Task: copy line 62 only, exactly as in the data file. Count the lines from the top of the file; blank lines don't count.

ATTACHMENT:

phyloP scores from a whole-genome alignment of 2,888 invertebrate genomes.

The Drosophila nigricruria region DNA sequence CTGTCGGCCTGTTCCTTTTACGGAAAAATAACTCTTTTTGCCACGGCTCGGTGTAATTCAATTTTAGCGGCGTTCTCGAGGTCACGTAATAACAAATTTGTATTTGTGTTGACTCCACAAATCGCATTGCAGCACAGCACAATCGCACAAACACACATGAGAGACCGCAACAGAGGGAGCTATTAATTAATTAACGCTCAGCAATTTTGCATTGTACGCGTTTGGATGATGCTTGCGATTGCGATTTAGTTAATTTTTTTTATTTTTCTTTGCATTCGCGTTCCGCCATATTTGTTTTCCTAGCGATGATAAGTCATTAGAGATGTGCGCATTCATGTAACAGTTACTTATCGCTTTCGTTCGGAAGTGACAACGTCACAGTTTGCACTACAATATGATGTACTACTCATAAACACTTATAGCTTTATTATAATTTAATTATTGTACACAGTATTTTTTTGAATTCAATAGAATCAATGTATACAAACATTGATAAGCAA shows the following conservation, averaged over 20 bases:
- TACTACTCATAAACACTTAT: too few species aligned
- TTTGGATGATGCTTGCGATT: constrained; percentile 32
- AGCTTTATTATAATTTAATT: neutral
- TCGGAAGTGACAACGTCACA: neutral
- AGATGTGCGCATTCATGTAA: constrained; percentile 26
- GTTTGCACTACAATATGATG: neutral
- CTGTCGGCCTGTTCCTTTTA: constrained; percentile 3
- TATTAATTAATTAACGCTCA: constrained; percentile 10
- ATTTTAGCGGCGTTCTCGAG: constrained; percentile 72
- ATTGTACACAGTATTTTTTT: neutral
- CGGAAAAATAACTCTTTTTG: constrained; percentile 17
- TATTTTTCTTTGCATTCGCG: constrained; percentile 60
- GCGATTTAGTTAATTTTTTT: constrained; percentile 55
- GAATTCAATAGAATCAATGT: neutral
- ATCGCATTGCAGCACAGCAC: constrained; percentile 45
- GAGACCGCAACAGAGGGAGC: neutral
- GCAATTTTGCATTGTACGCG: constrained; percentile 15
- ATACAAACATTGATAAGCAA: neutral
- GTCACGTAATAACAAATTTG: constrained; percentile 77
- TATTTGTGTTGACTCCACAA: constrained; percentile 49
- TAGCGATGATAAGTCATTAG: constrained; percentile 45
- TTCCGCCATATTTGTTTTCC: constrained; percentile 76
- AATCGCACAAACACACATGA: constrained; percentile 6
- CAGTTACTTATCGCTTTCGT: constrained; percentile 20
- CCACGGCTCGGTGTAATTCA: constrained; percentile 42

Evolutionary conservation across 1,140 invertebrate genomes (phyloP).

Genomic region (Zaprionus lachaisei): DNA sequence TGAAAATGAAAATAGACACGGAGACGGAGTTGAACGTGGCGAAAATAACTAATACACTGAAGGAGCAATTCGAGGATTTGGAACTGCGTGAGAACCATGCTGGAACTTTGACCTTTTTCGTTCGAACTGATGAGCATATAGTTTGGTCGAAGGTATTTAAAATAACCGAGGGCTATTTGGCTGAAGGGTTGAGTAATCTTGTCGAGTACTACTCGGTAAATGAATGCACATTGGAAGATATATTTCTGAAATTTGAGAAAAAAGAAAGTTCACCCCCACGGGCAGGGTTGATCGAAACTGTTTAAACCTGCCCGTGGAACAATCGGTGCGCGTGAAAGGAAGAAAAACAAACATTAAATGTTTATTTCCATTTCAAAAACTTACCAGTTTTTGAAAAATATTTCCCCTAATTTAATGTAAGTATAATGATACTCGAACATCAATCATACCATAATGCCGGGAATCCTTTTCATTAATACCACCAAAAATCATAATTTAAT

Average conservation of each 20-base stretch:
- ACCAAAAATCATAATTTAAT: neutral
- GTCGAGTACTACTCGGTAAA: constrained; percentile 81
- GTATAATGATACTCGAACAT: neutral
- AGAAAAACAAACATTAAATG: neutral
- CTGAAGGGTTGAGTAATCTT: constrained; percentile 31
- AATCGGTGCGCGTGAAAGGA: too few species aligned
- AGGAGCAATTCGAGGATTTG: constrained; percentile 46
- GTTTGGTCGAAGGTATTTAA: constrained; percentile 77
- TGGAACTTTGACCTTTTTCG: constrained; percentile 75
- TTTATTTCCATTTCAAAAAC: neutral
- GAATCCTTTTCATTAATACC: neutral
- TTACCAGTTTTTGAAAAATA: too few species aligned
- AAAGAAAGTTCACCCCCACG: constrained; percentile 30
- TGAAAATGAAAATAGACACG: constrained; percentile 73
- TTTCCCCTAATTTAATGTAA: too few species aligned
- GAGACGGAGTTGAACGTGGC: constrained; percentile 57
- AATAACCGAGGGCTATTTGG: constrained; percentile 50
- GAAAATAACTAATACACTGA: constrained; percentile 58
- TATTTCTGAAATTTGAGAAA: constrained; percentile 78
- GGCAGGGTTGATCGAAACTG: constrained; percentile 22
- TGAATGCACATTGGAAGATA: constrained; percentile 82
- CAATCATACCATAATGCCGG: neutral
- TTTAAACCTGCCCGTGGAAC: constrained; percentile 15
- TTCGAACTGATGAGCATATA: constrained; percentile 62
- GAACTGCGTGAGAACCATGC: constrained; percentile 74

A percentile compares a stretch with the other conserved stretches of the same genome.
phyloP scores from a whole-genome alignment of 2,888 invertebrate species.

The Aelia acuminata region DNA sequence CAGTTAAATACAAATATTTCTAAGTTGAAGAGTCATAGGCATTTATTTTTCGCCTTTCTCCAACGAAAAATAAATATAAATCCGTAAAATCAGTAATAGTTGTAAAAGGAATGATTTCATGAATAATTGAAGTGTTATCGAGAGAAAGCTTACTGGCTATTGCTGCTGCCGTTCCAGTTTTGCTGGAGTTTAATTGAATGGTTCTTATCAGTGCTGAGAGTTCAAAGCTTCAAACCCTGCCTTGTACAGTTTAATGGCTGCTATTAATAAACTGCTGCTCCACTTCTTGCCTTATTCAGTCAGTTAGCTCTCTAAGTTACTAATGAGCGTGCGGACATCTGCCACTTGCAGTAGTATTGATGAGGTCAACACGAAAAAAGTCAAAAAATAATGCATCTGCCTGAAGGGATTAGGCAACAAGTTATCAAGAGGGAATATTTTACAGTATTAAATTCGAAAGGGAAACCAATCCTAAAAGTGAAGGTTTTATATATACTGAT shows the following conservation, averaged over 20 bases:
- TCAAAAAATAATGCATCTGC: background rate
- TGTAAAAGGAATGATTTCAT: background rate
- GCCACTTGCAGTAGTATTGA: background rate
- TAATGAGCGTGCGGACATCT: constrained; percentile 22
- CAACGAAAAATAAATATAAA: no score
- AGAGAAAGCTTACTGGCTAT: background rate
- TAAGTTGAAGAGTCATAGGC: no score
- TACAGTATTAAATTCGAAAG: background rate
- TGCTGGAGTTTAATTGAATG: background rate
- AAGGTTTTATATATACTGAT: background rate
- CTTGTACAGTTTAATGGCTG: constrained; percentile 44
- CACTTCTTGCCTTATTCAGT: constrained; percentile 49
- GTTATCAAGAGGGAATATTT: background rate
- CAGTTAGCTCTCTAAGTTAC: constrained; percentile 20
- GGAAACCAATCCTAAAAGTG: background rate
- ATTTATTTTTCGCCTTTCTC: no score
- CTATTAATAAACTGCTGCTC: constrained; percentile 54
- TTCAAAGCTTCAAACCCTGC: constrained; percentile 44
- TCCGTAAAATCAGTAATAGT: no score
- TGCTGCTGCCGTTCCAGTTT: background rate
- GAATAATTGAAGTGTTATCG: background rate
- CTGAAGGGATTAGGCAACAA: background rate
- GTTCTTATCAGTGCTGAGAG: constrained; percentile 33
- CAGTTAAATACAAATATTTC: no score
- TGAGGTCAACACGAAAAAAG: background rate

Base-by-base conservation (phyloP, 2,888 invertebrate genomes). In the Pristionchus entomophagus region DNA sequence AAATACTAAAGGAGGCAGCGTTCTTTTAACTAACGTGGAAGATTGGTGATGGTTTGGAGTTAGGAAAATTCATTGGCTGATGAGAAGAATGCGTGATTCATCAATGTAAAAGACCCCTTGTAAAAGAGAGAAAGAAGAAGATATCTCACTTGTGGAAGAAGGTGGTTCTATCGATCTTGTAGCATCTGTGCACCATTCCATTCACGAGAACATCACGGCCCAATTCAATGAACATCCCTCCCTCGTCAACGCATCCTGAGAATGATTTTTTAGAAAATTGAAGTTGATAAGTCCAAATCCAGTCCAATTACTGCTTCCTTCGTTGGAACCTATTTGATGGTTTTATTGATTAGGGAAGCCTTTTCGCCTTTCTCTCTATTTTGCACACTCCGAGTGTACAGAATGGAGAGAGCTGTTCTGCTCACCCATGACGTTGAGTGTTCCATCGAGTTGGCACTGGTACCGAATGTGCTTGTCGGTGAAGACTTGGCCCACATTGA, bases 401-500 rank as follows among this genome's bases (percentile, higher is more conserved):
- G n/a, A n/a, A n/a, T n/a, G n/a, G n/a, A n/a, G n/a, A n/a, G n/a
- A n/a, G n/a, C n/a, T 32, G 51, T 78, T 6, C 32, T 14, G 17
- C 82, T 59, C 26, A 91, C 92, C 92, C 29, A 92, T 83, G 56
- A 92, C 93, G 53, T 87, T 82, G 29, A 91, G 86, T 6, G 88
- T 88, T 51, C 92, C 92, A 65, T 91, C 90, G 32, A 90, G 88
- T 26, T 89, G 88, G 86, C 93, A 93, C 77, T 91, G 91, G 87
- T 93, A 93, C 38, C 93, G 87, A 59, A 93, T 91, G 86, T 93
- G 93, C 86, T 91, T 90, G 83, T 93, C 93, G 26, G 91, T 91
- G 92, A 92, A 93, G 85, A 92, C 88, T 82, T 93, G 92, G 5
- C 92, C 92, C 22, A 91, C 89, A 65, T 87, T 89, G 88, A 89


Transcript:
- TAATGAGCGTGCGGACATCT: constrained; percentile 22